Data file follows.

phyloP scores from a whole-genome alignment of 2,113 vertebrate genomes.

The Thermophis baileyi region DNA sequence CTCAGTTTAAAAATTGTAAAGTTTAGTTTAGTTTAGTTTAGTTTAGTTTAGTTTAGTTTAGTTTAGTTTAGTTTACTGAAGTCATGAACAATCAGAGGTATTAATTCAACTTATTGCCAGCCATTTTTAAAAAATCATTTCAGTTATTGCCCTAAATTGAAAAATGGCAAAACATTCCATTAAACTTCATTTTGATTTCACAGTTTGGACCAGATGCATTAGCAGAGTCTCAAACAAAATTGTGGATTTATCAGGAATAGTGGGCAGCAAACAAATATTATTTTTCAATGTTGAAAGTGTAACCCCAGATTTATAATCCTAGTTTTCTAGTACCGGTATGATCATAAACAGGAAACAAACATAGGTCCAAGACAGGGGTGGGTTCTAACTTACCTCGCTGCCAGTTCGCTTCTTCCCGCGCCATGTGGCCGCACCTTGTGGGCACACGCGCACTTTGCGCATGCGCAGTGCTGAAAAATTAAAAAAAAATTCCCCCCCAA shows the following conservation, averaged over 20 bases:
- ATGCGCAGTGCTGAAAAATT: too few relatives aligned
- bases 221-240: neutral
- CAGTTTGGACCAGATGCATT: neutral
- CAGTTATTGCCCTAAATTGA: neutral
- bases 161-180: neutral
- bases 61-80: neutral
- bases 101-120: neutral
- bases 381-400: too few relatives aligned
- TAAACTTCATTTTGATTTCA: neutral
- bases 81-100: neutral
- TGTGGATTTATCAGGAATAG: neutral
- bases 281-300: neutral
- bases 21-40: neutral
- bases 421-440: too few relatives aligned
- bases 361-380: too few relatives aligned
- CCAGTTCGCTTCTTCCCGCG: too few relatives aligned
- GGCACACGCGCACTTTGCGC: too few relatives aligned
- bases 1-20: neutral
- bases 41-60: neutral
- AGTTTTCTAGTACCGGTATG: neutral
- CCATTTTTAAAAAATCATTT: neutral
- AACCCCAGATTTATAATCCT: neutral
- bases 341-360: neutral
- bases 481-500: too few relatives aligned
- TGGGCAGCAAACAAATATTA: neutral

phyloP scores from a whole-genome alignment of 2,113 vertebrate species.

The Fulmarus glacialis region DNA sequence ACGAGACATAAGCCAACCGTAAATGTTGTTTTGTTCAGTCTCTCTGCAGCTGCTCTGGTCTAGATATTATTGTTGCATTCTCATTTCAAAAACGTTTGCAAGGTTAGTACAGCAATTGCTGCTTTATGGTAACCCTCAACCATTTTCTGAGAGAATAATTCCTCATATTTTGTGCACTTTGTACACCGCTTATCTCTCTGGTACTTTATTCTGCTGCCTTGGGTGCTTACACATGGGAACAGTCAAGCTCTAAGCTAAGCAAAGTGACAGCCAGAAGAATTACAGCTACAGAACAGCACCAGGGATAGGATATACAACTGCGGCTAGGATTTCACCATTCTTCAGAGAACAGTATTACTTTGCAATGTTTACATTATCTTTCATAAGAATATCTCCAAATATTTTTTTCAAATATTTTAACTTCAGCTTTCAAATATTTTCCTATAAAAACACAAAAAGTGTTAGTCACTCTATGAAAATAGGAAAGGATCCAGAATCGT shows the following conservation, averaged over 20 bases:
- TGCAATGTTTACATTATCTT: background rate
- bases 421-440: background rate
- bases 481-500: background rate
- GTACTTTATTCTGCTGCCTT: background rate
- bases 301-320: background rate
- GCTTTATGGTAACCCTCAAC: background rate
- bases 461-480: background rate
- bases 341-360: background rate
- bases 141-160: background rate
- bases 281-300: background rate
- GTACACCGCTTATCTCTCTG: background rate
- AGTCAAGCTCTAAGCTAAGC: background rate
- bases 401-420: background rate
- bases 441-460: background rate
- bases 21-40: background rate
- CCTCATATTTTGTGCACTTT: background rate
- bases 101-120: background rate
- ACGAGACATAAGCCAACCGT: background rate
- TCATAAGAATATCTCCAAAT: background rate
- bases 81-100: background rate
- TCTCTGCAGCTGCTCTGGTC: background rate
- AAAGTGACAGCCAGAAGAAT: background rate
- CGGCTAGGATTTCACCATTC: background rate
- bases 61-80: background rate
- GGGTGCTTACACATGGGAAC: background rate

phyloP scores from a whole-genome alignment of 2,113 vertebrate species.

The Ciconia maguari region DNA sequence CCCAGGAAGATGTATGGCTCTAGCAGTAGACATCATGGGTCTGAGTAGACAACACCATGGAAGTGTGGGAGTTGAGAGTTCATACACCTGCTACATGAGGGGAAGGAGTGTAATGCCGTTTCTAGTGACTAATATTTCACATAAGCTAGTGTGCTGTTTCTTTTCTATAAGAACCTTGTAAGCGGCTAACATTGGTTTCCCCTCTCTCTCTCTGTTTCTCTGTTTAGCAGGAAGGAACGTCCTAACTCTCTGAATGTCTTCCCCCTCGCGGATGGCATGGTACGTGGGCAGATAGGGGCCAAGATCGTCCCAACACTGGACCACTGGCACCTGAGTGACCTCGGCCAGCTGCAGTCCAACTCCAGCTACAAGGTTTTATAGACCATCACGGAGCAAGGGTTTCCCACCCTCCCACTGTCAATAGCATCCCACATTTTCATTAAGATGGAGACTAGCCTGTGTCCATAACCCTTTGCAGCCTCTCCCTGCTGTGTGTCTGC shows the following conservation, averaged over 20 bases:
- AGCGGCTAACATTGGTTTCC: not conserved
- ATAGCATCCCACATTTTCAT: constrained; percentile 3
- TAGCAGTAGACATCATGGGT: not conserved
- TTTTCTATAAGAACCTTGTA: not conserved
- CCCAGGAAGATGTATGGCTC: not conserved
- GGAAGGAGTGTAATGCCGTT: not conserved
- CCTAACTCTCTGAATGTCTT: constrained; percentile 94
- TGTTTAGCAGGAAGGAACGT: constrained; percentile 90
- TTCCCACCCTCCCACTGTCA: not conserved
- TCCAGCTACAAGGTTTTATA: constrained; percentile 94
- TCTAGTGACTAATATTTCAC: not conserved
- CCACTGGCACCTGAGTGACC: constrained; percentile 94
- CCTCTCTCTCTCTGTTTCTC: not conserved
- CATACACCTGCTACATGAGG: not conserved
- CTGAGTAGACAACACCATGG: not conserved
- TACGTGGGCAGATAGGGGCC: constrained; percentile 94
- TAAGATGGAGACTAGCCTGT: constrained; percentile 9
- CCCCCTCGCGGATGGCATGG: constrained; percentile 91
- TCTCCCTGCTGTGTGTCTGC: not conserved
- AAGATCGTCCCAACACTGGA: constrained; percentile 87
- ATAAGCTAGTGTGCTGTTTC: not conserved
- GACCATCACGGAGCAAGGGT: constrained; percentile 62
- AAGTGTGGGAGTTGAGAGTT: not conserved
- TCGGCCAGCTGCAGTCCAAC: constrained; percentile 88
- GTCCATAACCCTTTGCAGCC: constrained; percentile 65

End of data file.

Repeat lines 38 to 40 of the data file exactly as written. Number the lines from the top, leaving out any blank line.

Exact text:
- bases 141-160: background rate
- bases 281-300: background rate
- GTACACCGCTTATCTCTCTG: background rate